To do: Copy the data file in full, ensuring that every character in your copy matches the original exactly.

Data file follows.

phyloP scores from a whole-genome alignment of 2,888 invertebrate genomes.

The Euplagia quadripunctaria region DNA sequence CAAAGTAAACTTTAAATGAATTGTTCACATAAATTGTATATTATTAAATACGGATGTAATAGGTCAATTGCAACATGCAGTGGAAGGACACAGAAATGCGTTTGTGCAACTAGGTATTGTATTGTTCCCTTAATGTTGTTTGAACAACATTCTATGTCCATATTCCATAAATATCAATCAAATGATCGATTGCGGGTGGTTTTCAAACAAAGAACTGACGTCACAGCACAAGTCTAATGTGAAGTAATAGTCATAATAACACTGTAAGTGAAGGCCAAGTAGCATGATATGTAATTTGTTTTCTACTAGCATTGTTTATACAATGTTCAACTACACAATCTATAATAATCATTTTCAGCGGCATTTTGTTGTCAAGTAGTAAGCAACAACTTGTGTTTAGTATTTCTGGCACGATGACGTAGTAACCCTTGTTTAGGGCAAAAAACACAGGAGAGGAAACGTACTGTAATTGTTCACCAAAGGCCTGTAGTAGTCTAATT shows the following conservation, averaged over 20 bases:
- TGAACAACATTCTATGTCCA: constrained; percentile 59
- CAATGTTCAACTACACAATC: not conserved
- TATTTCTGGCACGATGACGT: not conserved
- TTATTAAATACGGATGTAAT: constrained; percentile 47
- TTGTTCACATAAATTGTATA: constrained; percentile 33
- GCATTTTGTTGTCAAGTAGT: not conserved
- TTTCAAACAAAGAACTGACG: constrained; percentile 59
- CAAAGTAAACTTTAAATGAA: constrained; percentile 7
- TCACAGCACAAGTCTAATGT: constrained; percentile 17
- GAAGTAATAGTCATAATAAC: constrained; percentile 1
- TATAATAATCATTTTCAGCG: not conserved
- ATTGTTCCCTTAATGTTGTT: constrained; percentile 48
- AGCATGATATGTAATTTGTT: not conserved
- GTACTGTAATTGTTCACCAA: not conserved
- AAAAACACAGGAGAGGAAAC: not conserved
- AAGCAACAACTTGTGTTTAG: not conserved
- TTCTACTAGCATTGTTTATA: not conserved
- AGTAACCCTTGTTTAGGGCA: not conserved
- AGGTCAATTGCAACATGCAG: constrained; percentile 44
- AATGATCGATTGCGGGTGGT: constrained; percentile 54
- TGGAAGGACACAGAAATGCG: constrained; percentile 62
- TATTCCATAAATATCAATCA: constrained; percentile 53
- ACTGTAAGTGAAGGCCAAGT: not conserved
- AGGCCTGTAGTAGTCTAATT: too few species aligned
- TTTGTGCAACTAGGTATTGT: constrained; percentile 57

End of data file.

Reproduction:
phyloP scores from a whole-genome alignment of 2,888 invertebrate genomes.

The Euplagia quadripunctaria region DNA sequence CAAAGTAAACTTTAAATGAATTGTTCACATAAATTGTATATTATTAAATACGGATGTAATAGGTCAATTGCAACATGCAGTGGAAGGACACAGAAATGCGTTTGTGCAACTAGGTATTGTATTGTTCCCTTAATGTTGTTTGAACAACATTCTATGTCCATATTCCATAAATATCAATCAAATGATCGATTGCGGGTGGTTTTCAAACAAAGAACTGACGTCACAGCACAAGTCTAATGTGAAGTAATAGTCATAATAACACTGTAAGTGAAGGCCAAGTAGCATGATATGTAATTTGTTTTCTACTAGCATTGTTTATACAATGTTCAACTACACAATCTATAATAATCATTTTCAGCGGCATTTTGTTGTCAAGTAGTAAGCAACAACTTGTGTTTAGTATTTCTGGCACGATGACGTAGTAACCCTTGTTTAGGGCAAAAAACACAGGAGAGGAAACGTACTGTAATTGTTCACCAAAGGCCTGTAGTAGTCTAATT shows the following conservation, averaged over 20 bases:
- TGAACAACATTCTATGTCCA: constrained; percentile 59
- CAATGTTCAACTACACAATC: not conserved
- TATTTCTGGCACGATGACGT: not conserved
- TTATTAAATACGGATGTAAT: constrained; percentile 47
- TTGTTCACATAAATTGTATA: constrained; percentile 33
- GCATTTTGTTGTCAAGTAGT: not conserved
- TTTCAAACAAAGAACTGACG: constrained; percentile 59
- CAAAGTAAACTTTAAATGAA: constrained; percentile 7
- TCACAGCACAAGTCTAATGT: constrained; percentile 17
- GAAGTAATAGTCATAATAAC: constrained; percentile 1
- TATAATAATCATTTTCAGCG: not conserved
- ATTGTTCCCTTAATGTTGTT: constrained; percentile 48
- AGCATGATATGTAATTTGTT: not conserved
- GTACTGTAATTGTTCACCAA: not conserved
- AAAAACACAGGAGAGGAAAC: not conserved
- AAGCAACAACTTGTGTTTAG: not conserved
- TTCTACTAGCATTGTTTATA: not conserved
- AGTAACCCTTGTTTAGGGCA: not conserved
- AGGTCAATTGCAACATGCAG: constrained; percentile 44
- AATGATCGATTGCGGGTGGT: constrained; percentile 54
- TGGAAGGACACAGAAATGCG: constrained; percentile 62
- TATTCCATAAATATCAATCA: constrained; percentile 53
- ACTGTAAGTGAAGGCCAAGT: not conserved
- AGGCCTGTAGTAGTCTAATT: too few species aligned
- TTTGTGCAACTAGGTATTGT: constrained; percentile 57